At the bus, Mana, our guide, translated his beautiful script. It was one of Sadi's most famous poetic lines, one that she really loves, she said: 'All of my life I am drunk on your love because even before my existence you are in my heart – Aramgah-e Sa'di, poet, 1207-1291. His most famous works are the Golestan (Rose Garden) and Bustan (Garden of Trees).
Friday, May 8. From Shiraz to Persepolis and back to Tehran. It took us about 1.5 hours to drive to Persepolis elev. 4890 ft..It is said that Persepolis, probably first built by Darius the Great, embodies the greatest successes of the Archaemenid Empire. The city was sacked and burned by Alexander the Great in 330 BC. We Visited Naaqsh-e-Rostam and Naqsh-e-Rajab (tomb of Darius the Great) before returning to Shiraz prior to our evening flight to Tehran at 5:00 PM.
(We lost about 5 hours waiting in the hotel lobby while one
of our group went to the authorities, with our guide and tour leaders, to work
out what to do over her lost/stolen passport. She was sure it had been stolen
from her purse in the bazaar. It
turned out the next day that she had inadvertently placed her passport in her
room-mate's suitcase. That evening we flew back to Tehran in an hour's flight. The plane was full to capacity.)
Saturday, May 9. Some of us visited the Tehran bazaar again, and I spent some of that time meditating inside men's section of a nearby mosque with my Quaker professor friend Steve.
Three of us managed a brief unscheduled visit with Ali, a Kentucky educated director of a skin-disease center related to the U of Tehran, who quoted to us from Cyrus the Great: 'The hands that serve the other are more holy than the lips that pray. Ali's son came back to Iran as a 14 year old. Ali's dream is that instead of spending money on weapons the nations of the world will spend their money on combating disease and disasters.
Sunday, May 10. 'The longest Mother's Day ever' – our flight back to Whitefish. We went to bed at 9:30 PM Saturday night, knowing that we had to be down in the hotel lobby by 1:00 AM Sunday morning, which we managed to do, along with the 7 or 8 others who were also scheduled on the 5:15 Iran Air flight. We learned as we waited that the group who had left earlier (10 PM) the night before for a 2 AM KLM flight were still waiting at the airport, bumped until 7 AM. We checked in and cleared security without problems and were on our way around 5:30 AM. Arriving on schedule in Amsterdam we were briefly held up at the check-in for Northwest, told that our Visas might not be in order, but after being put on hold with Kathy Young and Mary Mumby for about 10 minutes were allowed on through. Alita and I had non-aisle seats for the 10 hour flight to Seattle, Then 9 hours in SeaTac, part of which time was taken up with customs, which was mercifully swift and gentle. The flight home was uneventful.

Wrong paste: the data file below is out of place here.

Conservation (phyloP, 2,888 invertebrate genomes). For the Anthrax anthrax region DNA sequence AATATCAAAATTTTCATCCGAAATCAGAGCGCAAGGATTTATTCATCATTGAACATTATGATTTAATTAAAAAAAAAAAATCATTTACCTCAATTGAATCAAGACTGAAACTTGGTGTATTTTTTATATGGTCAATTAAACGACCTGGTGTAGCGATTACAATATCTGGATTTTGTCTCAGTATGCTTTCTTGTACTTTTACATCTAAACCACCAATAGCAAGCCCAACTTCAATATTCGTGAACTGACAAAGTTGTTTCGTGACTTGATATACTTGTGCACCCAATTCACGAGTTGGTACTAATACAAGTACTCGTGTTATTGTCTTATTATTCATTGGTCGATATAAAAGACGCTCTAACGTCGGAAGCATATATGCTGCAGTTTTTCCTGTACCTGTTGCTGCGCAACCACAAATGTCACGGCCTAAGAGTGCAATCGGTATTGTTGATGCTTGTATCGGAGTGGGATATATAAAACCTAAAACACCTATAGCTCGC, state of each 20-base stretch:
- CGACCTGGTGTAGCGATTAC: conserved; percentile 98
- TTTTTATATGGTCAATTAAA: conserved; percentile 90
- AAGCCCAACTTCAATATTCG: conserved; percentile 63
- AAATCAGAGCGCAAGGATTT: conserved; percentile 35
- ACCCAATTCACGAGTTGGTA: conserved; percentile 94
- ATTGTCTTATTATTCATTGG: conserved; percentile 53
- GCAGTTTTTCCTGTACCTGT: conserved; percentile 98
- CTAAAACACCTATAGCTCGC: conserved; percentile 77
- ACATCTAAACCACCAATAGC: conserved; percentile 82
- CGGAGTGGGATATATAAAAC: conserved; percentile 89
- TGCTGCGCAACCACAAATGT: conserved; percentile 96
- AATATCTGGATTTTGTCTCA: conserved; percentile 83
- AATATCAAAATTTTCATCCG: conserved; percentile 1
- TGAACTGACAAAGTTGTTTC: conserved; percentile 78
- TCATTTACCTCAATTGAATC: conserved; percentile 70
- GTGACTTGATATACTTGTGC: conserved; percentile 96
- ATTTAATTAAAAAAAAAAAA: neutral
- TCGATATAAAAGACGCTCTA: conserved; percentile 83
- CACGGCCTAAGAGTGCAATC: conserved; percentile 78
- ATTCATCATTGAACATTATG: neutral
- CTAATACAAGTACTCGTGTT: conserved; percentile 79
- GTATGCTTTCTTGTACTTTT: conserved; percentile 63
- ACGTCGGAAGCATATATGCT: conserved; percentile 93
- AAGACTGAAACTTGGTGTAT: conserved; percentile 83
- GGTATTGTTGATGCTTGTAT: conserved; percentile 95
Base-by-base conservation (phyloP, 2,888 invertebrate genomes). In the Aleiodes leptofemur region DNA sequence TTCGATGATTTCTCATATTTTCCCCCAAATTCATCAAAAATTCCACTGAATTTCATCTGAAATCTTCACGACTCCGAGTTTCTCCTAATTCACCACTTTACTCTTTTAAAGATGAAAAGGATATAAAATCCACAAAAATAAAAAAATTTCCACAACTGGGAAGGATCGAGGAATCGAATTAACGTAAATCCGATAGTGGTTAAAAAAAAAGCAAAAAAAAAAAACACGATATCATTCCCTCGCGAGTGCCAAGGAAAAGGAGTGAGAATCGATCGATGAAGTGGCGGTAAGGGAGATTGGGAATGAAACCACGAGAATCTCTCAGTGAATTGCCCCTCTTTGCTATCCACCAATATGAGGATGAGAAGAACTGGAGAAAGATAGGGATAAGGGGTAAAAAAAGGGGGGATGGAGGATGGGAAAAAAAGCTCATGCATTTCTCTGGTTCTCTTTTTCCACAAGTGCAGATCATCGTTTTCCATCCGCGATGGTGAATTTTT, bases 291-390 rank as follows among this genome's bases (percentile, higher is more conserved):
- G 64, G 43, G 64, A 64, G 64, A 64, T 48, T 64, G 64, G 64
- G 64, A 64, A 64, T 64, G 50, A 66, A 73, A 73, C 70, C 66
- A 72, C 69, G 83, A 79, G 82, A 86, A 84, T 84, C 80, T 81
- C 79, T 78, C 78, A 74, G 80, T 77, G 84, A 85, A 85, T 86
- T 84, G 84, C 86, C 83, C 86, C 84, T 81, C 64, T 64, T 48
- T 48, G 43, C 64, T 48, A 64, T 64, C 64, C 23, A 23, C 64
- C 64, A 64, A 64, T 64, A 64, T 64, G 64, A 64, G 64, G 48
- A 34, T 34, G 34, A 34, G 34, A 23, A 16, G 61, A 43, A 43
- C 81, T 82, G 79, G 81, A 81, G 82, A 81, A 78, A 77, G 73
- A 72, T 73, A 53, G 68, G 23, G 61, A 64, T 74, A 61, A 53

Finally, this little postscript. Since everybody now knows of the political turmoil in Iran, and as I send out copies of this Journal on 06/18/09 the outcome of it is still uncertain, I want to add a couple of comments.
The first is a memory from the city of Esfahan. Alita and I rode up on the hotel elevator to our room one day with a man who was obviously a foreigner like we were. He turned out to be from Austria. For some reason the subject of the up-coming Iranian elections came up. 'They don't mean anything,' he said. 'In spite of the the name, this is not a Republic.' The election is already decided. I know these kinds of elections. I lived most of my life in such a system.'
The second is an e-mail that has been going the rounds of those of us who were on the Iran trip. It comes from the young woman who was our very skilful and politically savy tour guide. Her life has literally been at risk in recent days because she has been among the young people of Iran who have been out on the streets demanding that their votes be counted. This is what she has written:
'We are living in a battle field these days, the special police is out everywhere, they attack people and hit them merciless, I do not know if you heard that there was a unbelievable cheat in election and the previous stupid president was chosen again. The leader ignored all the votes and said he has to be president for another four years and it made the people mad. The other night I was out, it was exactly a war, fire, bullet and blood. There were enormous number of police on motorcycle, the rode on the side walk and hit all the pedestrians. My friend sheltered me between himself and the wall. They hit him, he saved my life; the police was aiming my head. I do not know what is going to happen , but today there is going to be another big gathering to protest and I will be there.
I hope that we can kick the dictators out of the country that is very difficult as no country is supporting us.'
It's hard for Alita and me to read these words. The election in Iran has become a very personal issue for us now. We not only can visualize the places that get mentioned in the news reports, but now we know real people there, marvelous people, who are longing for freedom and a better life. We believe that the whole world has a stake in what's happening in Iran. We have returned to the States convinced that there's an enormous well of support for a new political direction there.